Over the last few years, the National Institute of Justice has placed an increasingly large emphasis on the influence of work-related stress on mental health. In this special release episode, Just Science interviews Amy Jeanguenat and Andrew Levin, two experts in the field of workforce resiliency, about the impact of vicarious trauma on forensic scientists, analysts, and first responders.
The impact that stress has on a person’s mind and body can be dramatic, but the effects are amplified when the stressors involve violent, graphic, or traumatic material. Amy Jeanguenat and Andrew Levin are working to provide support to those affected by this vicarious trauma, with an emphasis on forensic scientists and first responders. Listen along as they discuss stress, mindfulness, and the future of resiliency in this episode of Just Science.
This episode of Just Science is funded by the National Institute of Justice’s Forensic Technology Center of Excellence [Award 2016-MU-BX-K110].
Amy Jeanguenat has spent her career working in the private forensic industry supporting efforts world-wide to prevent and eliminate DNA backlogs, refine operational logistics, and provide quality and technical system support. As a former laboratory director and technical leader, her leadership and management approaches constantly evolved in response to the demands of running a high-throughput laboratory. Workplace stress and its effect on productivity, turnover rate, and quality became a key focus of her research interests. In 2016, she launched Mindgen, LLC merging her interests in developing best practices for forensic science with the effects of mindfulness on human performance. Amy has completed training in mindfulness-based stress reduction and is a certified teacher of ancient wisdom, yoga, mindfulness, and meditation. She is applying these techniques to bring mindfulness-based techniques to forensic science to help improve decision making and the quality of work & life.
Dr. Andrew Levin is a graduate of the University of Pennsylvania School of Medicine, where he received residency training and completed an NIMH fellowship at the New York State Psychiatric Institute and the Department of Psychiatry Columbia University College of Physicians and Surgeons. After fellowship, Dr. Levin directed the Behavioral Disorders Unit at Holliswood Hospital in Queens, the first of its kind in the New York area providing specialized cognitive behavioral treatment to survivors of childhood trauma, rape, and domestic violence suffering from posttraumatic stress disorder and dissociative disorders. Drawing on this unique expertise, Dr. Levin has consulted to the New York State Office of Mental Health, evaluating complex patients at civil and forensic facilities across the state. He currently holds the rank of Associate Clinical Professor of Psychiatry at Columbia University.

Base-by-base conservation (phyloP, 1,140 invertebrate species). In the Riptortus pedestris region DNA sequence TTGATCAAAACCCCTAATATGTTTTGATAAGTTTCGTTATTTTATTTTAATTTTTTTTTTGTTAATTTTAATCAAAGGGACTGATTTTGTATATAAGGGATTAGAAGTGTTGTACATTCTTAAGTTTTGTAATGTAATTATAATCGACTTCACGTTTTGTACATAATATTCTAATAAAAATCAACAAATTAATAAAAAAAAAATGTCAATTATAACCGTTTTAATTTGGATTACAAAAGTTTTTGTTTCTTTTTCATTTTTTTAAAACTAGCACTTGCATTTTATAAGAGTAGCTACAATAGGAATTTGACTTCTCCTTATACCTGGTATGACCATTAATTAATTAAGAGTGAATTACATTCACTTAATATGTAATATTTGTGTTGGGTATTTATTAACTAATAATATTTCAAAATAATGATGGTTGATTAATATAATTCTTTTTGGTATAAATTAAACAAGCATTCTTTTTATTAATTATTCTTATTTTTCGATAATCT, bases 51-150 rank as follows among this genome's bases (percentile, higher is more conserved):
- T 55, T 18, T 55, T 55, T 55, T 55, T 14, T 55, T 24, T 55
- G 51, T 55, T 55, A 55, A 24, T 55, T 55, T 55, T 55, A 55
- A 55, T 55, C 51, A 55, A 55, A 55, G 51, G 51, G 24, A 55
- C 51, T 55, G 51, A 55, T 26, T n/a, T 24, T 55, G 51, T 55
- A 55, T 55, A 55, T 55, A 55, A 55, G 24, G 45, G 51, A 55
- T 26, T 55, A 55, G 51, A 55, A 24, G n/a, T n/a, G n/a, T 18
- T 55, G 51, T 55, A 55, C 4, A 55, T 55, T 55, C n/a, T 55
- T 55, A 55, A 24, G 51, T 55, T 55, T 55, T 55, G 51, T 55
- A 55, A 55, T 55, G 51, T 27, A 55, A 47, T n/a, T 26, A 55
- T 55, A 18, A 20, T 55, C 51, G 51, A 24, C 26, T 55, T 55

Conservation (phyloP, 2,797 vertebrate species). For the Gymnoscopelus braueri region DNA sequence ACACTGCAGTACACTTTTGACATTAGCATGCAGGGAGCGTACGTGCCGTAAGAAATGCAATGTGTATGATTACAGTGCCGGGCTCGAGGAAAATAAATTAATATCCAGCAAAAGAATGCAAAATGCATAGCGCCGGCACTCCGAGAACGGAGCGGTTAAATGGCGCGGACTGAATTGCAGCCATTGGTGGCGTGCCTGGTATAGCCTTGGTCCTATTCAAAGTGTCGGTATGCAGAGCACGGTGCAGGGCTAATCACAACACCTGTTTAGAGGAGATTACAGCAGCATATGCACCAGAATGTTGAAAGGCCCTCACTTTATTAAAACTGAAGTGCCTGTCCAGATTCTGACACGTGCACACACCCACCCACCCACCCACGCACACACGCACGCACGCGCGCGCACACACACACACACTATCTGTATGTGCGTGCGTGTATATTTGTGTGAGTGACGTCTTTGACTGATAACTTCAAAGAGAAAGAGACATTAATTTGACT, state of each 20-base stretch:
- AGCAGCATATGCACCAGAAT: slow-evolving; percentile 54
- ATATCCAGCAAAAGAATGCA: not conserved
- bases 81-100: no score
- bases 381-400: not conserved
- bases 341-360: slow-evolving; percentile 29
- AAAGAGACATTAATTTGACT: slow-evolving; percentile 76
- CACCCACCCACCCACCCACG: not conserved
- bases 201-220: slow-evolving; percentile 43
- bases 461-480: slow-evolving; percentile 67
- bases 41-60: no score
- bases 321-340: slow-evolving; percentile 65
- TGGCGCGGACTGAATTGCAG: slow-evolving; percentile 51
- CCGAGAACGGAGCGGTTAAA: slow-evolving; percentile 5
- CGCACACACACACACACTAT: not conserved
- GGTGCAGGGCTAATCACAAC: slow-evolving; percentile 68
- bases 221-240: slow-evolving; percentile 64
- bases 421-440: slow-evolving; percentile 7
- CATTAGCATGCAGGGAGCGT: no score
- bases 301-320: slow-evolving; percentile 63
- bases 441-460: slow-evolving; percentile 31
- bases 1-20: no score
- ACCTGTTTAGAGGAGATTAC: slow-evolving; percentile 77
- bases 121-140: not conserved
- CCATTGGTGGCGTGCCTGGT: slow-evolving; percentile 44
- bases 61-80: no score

From 1995 to 2001, Dr. Levin directed the largest outpatient mental health service in Westchester County at St. Vincent’s Hospital in Harrison, NY. He then served until 2016 as Medical Director at Westchester Jewish Community Services, the largest and oldest social services agency in Westchester. In this role, he provided supervision and consultation to social workers, psychologists, and psychiatrists and developed innovative delivery systems. Currently, he consults to the ECHO project enhancing the delivery of behavioral health in primary care, provides forensic consultation, maintains a practice focused on mood disorders and trauma, and teaches residents and forensic fellows at Columbia University and Albert Einstein College of Medicine. As a member of the American Academy of Psychiatry and the Law, Dr. Levin chairs the Trauma and Stress Committee. Publications have included work on personality, anxiety, eating disorders, trauma, dissociative disorders, sexual harassment, and the impact of DSM-5 on forensic practice. Dr. Levin has directed and authored unique studies of vicarious trauma in legal professionals. He regularly lectures judges, attorneys, and mental health professionals on identification and coping with vicarious trauma and stress.